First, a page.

MATTHEWS:  Right. 

BUCHANAN:  The problem is, you have federal and local judges who are now handing down decisions that should be dealt with by legislatures.  Who deals with the Supreme Court if the Supreme Court is a renegade court, in other words, it decides suddenly homosexuality was what Madison wanted to protect?

Only the Congress of the United States can do that.  Now, I prefer that the Congress restrict the jurisdiction of the court under the Constitution, rather than a constitutional amendment, which we‘re not going to get... 


MATTHEWS:  Has that ever been done?


BUCHANAN:  Yes, it has.  It‘s been done a number of time. 

MATTHEWS:  Go ahead, Reverend.

SHARPTON:  States‘ rights has always been against the rights of most citizens.  A runaway court ran away in the year 2000, Pat.

And I again say that it is an extremely suspicious thing for people that believe in states‘ rights to now all of a sudden wants the federal government to make sure that people don‘t have the right to choose their own lifestyle.  The role of the president, first of all, is not to decide marriage for anyone.  The role of the president is to take care of health care and education and other things. 

I think it is a diversion.  And I think it‘s a way to begin to have the government come back in and rob people of their civil rights. 


The Reverend Al Sharpton, sir, thank you for joining us again tonight.

Thank you, Patrick Buchanan. 

Still ahead, with bin Laden still at large and North Korea declaring they have nuclear weapons, is the U.S. any safer than it was a few years ago?  Former State Department counterterrorism coordinator Cofer Black will be here to talk about that very question in just a moment.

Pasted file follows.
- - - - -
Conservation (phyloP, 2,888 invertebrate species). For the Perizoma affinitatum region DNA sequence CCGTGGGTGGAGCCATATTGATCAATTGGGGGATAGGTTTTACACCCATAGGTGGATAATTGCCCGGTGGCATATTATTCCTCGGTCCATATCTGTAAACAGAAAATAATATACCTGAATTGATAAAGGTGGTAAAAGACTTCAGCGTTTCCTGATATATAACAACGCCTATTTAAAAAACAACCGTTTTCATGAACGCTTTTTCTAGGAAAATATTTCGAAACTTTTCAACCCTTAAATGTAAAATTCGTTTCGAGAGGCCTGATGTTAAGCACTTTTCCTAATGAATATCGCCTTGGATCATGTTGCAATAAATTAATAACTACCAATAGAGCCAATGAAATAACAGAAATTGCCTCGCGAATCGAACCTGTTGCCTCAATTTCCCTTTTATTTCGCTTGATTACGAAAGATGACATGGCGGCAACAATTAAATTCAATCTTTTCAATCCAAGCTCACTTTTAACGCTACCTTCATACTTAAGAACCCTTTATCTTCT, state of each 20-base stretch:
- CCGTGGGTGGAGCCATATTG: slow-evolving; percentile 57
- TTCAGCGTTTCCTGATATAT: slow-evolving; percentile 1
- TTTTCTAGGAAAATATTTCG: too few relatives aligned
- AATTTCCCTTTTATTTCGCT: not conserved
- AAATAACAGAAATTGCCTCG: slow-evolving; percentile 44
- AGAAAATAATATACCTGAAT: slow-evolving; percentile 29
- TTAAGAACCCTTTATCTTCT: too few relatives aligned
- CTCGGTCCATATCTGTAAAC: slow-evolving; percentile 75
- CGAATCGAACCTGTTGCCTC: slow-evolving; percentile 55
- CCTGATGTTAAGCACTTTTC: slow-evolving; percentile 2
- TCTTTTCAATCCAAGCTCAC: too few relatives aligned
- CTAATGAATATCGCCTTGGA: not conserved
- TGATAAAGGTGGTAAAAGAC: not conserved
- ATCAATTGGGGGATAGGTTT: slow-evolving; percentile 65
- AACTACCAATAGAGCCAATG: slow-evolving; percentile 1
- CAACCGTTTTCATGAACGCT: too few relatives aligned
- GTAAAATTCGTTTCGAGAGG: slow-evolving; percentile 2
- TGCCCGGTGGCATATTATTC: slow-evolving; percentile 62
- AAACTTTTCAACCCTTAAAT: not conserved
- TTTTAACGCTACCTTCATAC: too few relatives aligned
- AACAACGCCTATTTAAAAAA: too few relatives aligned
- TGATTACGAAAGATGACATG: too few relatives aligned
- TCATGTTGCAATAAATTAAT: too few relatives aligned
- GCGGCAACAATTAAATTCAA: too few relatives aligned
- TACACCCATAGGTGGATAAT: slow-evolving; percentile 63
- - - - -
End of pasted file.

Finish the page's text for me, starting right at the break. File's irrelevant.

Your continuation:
You‘re watching HARDBALL on MSNBC. 



MATTHEWS:  Welcome back to HARDBALL.

Cofer Black was one of the stalwarts in the war against terrorism.  He served 28 years in the CIA and was the director of the agency‘s Counterterrorism Center when the 9/11 attacks happened.  A year after the attacks, he became the State Department‘s coordinator for counterterrorism.  He‘s now the vice chairman of the Blackwater USA group, which trains law enforcement and security personnel. 

Mr. Black, thank you for joining us. 


Pleasure.  Thanks, Chris.  

MATTHEWS:  Let me ask you about—when we talk about the war in Iraq, the war in Afghanistan, the other threats in Iran, and—are we winning or losing the war against terrorism globally? 

BLACK:  We‘re definitely winning.  I think one has to take the long view. 

My position—OK, I‘ve been doing this for years.  And if you look before 9/11, after, there‘s been a fundamental change.  We are winning because the most capable terrorists, those with the most amount of knowledge, are being successfully identified and countered to protect innocent men, women and children.  And the reason for that is the community of nations, the people that do the work, the practitioners of counterterrorism, the cops, the intelligence people, are cooperating every day more efficiently and more effectively.